We arrived at the address where the dog was living, and knocked on the door (knock, knock). Suddenly we heard what sounded like two very large "deep voiced" animals, with a bark that seemed to be getting closer and closer to us (egad). As the door was opened we were kindly greeted by the dog owner, and were politely introduced to ... "Judah". Judah was about three years old, and if he stood on his hind legs he would have been about 7 feet tall, or more (see photo above). After talking to the dog owner and getting to know Judah a little bit, I let the owner know that my wife and I would be stepping outside for a few minutes to talk privately.
As we walked outside I turned to my wife and said, "Honey, that is not a dog, that is a horse! We have a little baby (pointing to our small child in the baby carrier) ... what if the large horse accidentally steps on, our little baby, that would be bad"? We laughed together, and talked more, and did end up making Judah a part of our family.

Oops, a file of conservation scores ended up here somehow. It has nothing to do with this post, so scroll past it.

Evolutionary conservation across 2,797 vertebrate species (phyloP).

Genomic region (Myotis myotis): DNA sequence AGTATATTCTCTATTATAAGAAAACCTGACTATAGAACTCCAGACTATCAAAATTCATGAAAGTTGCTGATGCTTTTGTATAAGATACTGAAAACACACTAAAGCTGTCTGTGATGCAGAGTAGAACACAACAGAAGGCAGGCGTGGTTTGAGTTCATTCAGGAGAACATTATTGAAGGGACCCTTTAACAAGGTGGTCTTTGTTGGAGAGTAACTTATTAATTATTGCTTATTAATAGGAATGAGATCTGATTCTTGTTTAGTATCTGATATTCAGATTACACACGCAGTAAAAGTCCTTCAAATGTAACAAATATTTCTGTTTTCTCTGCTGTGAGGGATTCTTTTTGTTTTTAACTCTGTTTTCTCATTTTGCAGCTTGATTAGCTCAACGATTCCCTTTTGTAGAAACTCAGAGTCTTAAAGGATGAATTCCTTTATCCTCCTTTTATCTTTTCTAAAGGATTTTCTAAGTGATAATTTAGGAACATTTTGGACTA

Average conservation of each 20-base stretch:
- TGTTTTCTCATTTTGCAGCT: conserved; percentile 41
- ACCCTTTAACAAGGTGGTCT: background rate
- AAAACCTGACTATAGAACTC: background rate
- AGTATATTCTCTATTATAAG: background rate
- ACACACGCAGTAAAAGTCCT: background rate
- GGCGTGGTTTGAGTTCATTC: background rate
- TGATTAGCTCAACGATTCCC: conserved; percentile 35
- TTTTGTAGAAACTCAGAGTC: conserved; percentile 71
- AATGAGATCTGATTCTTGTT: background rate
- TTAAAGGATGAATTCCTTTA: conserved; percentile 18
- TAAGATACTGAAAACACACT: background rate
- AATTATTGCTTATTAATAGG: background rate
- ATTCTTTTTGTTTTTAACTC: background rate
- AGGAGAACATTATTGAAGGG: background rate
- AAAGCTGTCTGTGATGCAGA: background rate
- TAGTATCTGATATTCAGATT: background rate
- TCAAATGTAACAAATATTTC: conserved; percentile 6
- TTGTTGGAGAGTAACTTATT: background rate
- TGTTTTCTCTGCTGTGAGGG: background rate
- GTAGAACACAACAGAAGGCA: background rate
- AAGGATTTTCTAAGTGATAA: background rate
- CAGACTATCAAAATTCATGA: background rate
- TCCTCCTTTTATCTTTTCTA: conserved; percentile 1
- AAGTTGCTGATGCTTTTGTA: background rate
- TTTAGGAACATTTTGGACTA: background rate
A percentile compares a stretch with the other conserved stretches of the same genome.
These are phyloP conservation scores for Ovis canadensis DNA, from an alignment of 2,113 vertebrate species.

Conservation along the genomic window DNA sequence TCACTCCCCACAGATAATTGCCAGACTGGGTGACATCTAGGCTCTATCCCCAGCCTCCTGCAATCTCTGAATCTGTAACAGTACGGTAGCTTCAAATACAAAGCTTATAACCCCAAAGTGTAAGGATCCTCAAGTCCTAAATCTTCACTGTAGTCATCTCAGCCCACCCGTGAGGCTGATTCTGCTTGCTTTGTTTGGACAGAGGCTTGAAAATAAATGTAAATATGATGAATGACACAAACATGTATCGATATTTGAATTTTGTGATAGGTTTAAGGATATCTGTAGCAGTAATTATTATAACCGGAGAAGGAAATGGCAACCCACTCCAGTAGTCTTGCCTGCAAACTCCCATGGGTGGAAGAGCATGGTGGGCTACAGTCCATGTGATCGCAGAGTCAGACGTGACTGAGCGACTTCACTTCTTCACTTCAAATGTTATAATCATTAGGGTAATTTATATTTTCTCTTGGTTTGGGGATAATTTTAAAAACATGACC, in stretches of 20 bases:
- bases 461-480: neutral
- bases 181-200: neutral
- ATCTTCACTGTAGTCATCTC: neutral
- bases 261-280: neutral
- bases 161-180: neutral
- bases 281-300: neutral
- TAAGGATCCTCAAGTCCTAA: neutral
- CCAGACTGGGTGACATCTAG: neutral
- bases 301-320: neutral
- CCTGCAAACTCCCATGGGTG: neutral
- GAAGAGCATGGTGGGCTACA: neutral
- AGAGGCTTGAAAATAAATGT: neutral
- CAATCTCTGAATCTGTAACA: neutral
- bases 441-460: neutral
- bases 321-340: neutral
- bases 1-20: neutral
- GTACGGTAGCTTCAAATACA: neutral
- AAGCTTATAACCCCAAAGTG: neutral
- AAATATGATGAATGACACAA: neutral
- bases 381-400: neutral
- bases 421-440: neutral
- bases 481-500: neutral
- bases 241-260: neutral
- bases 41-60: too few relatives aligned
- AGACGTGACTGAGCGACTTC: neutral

But here is the point of my story. I should have, but I "did not", take "full ownership" in the decision to take Judah home. I was not 'fully on board" with getting Judah. I only "agreed" to get the dog, because I knew my wife really wanted him. Therefore any time there were issues with our beloved Judah (like him stealing food off the counters, or the medical bills that went to pay for dealing with his skin allergies, etc, etc), Any time there was a problem, I always seemed to "default in my mind" to thinking ... "Judah was my wife's idea"!
Wrapping it up
Any time that you make a decision that affects the other person, it is so important that you do the work necessary to come to a decision "together". And I'm not talking about agreeing to something, just to let the other person "get their way". I am talking about both of you saying in your hearts, for example ... "Yes, let's buy the house at 123 Happy Marriage Court, I am fully on board, let's do it, together", or ... "Yes, I think it's a great idea for you to go back to school for four years Honey, and I will take care of the kids while you work on your college degree, with class time, home work, stress, and all that good stuff. Let's do it, together"!